T.B. Avoda Zora 3a. Because the Holy One, blessed be He, does not deal imperiously with His creatures. The Gemara explains that Hashem does not play cruel tricks on His creatures and create impossible situations that would cause Torah violations.
The Chofetz Chaim uses this Gemara as an example why someone can not say that their desire for loshen hora is so strong that it can not be overcome. Hashem does not create impossible Torah situations that lead to violations.
So how do we explain someone who was born with a bloodthirsty nature? How is that not a cruel trick being played on a person? The following Gemara explains how that works:
T.B. Shabbos 156a
If one was born under Mazal Mars, he will spill blood;
Rav Ashi: He will be a bloodletter, bandit, slaughterer or Mohel. (He can channel his disposition for something neutral, for Aveiros, (negative) or for Mitzvos (positive).)
The Vilna Gaon in Even Shelaima 1:7, building on T.B. Shabbat 156a, implies that every [inborn] drive has some form of outlet that is acceptable within Torah.
[This Vilna Gaon quote is from Nishma.org]
The following is a direct quote from a public letter written on July 4th 2008 by Rav Shmuel Kamenetsky regarding homosexuality:
Our Sages teach us that every human being is capable of changing for the better. Those who make the false claim that human beings cannot change their tendencies are comparing them to animals. Indeed it may be very difficult to change ones nature, but it is definitely possible if one so desires.
From these sources we see that situation 2, where someone is born with an inborn unchangeable drive to violate Biblical law is not possible. Hashem does not play tricks by saying something is forbidden, and then creating people with a drive that only can be expressed with what He has forbidden to them. However, other struggles like situation 1 are possible and do not cause impossible Torah situations.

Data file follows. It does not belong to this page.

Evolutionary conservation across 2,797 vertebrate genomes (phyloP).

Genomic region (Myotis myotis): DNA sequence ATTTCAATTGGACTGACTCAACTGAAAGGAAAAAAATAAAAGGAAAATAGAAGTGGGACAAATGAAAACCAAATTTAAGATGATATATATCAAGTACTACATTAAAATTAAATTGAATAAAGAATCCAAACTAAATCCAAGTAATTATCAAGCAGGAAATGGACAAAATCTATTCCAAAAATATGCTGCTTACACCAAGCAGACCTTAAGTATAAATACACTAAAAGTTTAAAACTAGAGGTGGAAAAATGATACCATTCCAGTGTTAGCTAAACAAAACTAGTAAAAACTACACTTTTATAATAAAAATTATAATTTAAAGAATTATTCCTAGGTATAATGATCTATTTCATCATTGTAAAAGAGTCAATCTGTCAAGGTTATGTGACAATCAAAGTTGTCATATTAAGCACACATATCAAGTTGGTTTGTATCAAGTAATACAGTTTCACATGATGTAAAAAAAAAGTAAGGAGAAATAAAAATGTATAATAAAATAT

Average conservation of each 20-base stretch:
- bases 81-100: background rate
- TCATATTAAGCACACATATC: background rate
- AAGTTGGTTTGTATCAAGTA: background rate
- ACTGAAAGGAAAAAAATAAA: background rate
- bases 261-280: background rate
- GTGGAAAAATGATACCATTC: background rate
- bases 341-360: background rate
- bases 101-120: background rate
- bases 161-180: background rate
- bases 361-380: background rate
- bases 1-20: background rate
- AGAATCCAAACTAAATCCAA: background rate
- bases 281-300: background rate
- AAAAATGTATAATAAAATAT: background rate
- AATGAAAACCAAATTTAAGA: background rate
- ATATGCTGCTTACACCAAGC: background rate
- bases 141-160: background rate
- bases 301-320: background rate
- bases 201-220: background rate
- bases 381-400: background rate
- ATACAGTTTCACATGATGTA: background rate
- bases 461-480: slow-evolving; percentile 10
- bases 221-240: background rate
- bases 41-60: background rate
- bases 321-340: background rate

Can everyone change their homosexual inclinations? What about individuals who claim that they have sincerely tried to heal through reparative therapy but were unsuccessful?
Not everyone succeeds with their current therapy, but everyone is capable of healing. This statement is true for most struggles that humans deal with. Whether it is drug or alcohol addiction, weight loss, anorexia, depression or any other human struggle. There will always be individuals who dont succeed with their therapy, but its not because they are not capable of healing, rather they may just not be in the right space to achieve healing yet. For some it requires hitting rock bottom to be in that space. For others they may just not have yet been in a space to release certain blocks.
This is not about blame in any way, but rather the reality of why some people succeed and some people dont. The fact that a person has not yet achieved healing, even after major effort, is not proof that they cant eventually achieve healing, or that they should stop trying.
For example there is one individual who was 100 pounds overweight for most of his life. He struggled for 40 years with diets but was never able to successfully keep any weight loss beyond a short period of time. Then at 50 he finally lost the 100 pounds and 10 years later he has still kept the weight off.
This individual sincerely wanted to lose weight all his life. His not succeeding for 40 years does not mean he is not capable of success. It means that he was not in the right emotional/mental space to fully deal with the blocks that he had that were preventing success.